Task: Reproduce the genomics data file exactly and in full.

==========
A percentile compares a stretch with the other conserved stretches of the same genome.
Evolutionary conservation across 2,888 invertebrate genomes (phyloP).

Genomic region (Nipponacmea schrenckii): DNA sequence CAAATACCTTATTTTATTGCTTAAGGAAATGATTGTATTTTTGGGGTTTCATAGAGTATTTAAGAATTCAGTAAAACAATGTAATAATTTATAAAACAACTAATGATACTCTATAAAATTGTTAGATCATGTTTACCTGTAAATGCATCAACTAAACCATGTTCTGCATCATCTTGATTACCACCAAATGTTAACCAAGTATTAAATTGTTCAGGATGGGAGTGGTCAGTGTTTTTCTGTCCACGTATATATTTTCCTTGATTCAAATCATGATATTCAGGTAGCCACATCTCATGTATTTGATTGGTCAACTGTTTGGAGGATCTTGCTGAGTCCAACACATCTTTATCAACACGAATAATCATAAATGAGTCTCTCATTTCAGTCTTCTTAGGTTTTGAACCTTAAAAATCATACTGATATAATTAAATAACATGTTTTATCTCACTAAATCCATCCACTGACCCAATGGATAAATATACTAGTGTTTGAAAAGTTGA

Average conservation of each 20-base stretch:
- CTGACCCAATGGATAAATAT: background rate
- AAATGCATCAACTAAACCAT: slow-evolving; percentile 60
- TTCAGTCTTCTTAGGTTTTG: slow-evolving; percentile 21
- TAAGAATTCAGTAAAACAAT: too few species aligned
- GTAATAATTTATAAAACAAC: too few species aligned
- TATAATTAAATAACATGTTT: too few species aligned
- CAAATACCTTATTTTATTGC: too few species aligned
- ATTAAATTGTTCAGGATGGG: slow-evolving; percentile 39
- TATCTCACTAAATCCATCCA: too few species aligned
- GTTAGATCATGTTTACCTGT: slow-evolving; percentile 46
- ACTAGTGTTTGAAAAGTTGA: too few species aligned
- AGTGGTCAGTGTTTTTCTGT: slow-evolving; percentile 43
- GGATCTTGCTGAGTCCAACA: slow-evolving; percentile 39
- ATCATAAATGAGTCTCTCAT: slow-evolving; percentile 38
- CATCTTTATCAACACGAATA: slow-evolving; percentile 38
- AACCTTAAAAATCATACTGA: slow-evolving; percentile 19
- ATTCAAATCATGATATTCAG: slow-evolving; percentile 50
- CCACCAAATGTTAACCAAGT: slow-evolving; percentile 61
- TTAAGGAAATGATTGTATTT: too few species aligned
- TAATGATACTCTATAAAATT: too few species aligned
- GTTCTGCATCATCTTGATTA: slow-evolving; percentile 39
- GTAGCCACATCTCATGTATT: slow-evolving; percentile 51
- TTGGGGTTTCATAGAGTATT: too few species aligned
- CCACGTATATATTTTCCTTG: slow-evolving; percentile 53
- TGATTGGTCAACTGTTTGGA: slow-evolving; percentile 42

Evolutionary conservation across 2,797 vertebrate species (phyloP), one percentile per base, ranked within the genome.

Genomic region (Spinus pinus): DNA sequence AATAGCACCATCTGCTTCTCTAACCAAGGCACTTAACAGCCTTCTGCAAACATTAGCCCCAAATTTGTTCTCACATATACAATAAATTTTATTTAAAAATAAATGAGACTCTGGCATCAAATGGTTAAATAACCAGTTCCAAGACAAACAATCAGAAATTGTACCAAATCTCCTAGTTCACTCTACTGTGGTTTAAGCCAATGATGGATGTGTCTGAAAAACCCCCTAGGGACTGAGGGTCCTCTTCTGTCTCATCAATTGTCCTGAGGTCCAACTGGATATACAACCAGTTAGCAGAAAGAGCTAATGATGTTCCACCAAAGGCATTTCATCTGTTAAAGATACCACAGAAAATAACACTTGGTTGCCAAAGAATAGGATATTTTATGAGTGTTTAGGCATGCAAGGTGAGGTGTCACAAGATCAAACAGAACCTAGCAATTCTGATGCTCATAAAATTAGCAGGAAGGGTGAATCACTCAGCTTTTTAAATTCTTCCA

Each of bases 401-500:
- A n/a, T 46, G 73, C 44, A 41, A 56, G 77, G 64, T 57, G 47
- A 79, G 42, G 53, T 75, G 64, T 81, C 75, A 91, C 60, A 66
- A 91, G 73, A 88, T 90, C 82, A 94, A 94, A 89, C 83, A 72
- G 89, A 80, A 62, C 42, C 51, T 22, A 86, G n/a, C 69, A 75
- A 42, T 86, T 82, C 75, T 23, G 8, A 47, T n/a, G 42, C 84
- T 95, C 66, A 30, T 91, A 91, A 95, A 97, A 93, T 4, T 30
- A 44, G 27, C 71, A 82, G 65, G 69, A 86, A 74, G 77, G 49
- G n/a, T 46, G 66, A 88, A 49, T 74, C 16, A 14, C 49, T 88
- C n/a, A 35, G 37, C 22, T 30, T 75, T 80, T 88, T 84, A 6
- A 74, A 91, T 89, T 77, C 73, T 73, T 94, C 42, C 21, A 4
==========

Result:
A percentile compares a stretch with the other conserved stretches of the same genome.
Evolutionary conservation across 2,888 invertebrate genomes (phyloP).

Genomic region (Nipponacmea schrenckii): DNA sequence CAAATACCTTATTTTATTGCTTAAGGAAATGATTGTATTTTTGGGGTTTCATAGAGTATTTAAGAATTCAGTAAAACAATGTAATAATTTATAAAACAACTAATGATACTCTATAAAATTGTTAGATCATGTTTACCTGTAAATGCATCAACTAAACCATGTTCTGCATCATCTTGATTACCACCAAATGTTAACCAAGTATTAAATTGTTCAGGATGGGAGTGGTCAGTGTTTTTCTGTCCACGTATATATTTTCCTTGATTCAAATCATGATATTCAGGTAGCCACATCTCATGTATTTGATTGGTCAACTGTTTGGAGGATCTTGCTGAGTCCAACACATCTTTATCAACACGAATAATCATAAATGAGTCTCTCATTTCAGTCTTCTTAGGTTTTGAACCTTAAAAATCATACTGATATAATTAAATAACATGTTTTATCTCACTAAATCCATCCACTGACCCAATGGATAAATATACTAGTGTTTGAAAAGTTGA

Average conservation of each 20-base stretch:
- CTGACCCAATGGATAAATAT: background rate
- AAATGCATCAACTAAACCAT: slow-evolving; percentile 60
- TTCAGTCTTCTTAGGTTTTG: slow-evolving; percentile 21
- TAAGAATTCAGTAAAACAAT: too few species aligned
- GTAATAATTTATAAAACAAC: too few species aligned
- TATAATTAAATAACATGTTT: too few species aligned
- CAAATACCTTATTTTATTGC: too few species aligned
- ATTAAATTGTTCAGGATGGG: slow-evolving; percentile 39
- TATCTCACTAAATCCATCCA: too few species aligned
- GTTAGATCATGTTTACCTGT: slow-evolving; percentile 46
- ACTAGTGTTTGAAAAGTTGA: too few species aligned
- AGTGGTCAGTGTTTTTCTGT: slow-evolving; percentile 43
- GGATCTTGCTGAGTCCAACA: slow-evolving; percentile 39
- ATCATAAATGAGTCTCTCAT: slow-evolving; percentile 38
- CATCTTTATCAACACGAATA: slow-evolving; percentile 38
- AACCTTAAAAATCATACTGA: slow-evolving; percentile 19
- ATTCAAATCATGATATTCAG: slow-evolving; percentile 50
- CCACCAAATGTTAACCAAGT: slow-evolving; percentile 61
- TTAAGGAAATGATTGTATTT: too few species aligned
- TAATGATACTCTATAAAATT: too few species aligned
- GTTCTGCATCATCTTGATTA: slow-evolving; percentile 39
- GTAGCCACATCTCATGTATT: slow-evolving; percentile 51
- TTGGGGTTTCATAGAGTATT: too few species aligned
- CCACGTATATATTTTCCTTG: slow-evolving; percentile 53
- TGATTGGTCAACTGTTTGGA: slow-evolving; percentile 42

Evolutionary conservation across 2,797 vertebrate species (phyloP), one percentile per base, ranked within the genome.

Genomic region (Spinus pinus): DNA sequence AATAGCACCATCTGCTTCTCTAACCAAGGCACTTAACAGCCTTCTGCAAACATTAGCCCCAAATTTGTTCTCACATATACAATAAATTTTATTTAAAAATAAATGAGACTCTGGCATCAAATGGTTAAATAACCAGTTCCAAGACAAACAATCAGAAATTGTACCAAATCTCCTAGTTCACTCTACTGTGGTTTAAGCCAATGATGGATGTGTCTGAAAAACCCCCTAGGGACTGAGGGTCCTCTTCTGTCTCATCAATTGTCCTGAGGTCCAACTGGATATACAACCAGTTAGCAGAAAGAGCTAATGATGTTCCACCAAAGGCATTTCATCTGTTAAAGATACCACAGAAAATAACACTTGGTTGCCAAAGAATAGGATATTTTATGAGTGTTTAGGCATGCAAGGTGAGGTGTCACAAGATCAAACAGAACCTAGCAATTCTGATGCTCATAAAATTAGCAGGAAGGGTGAATCACTCAGCTTTTTAAATTCTTCCA

Each of bases 401-500:
- A n/a, T 46, G 73, C 44, A 41, A 56, G 77, G 64, T 57, G 47
- A 79, G 42, G 53, T 75, G 64, T 81, C 75, A 91, C 60, A 66
- A 91, G 73, A 88, T 90, C 82, A 94, A 94, A 89, C 83, A 72
- G 89, A 80, A 62, C 42, C 51, T 22, A 86, G n/a, C 69, A 75
- A 42, T 86, T 82, C 75, T 23, G 8, A 47, T n/a, G 42, C 84
- T 95, C 66, A 30, T 91, A 91, A 95, A 97, A 93, T 4, T 30
- A 44, G 27, C 71, A 82, G 65, G 69, A 86, A 74, G 77, G 49
- G n/a, T 46, G 66, A 88, A 49, T 74, C 16, A 14, C 49, T 88
- C n/a, A 35, G 37, C 22, T 30, T 75, T 80, T 88, T 84, A 6
- A 74, A 91, T 89, T 77, C 73, T 73, T 94, C 42, C 21, A 4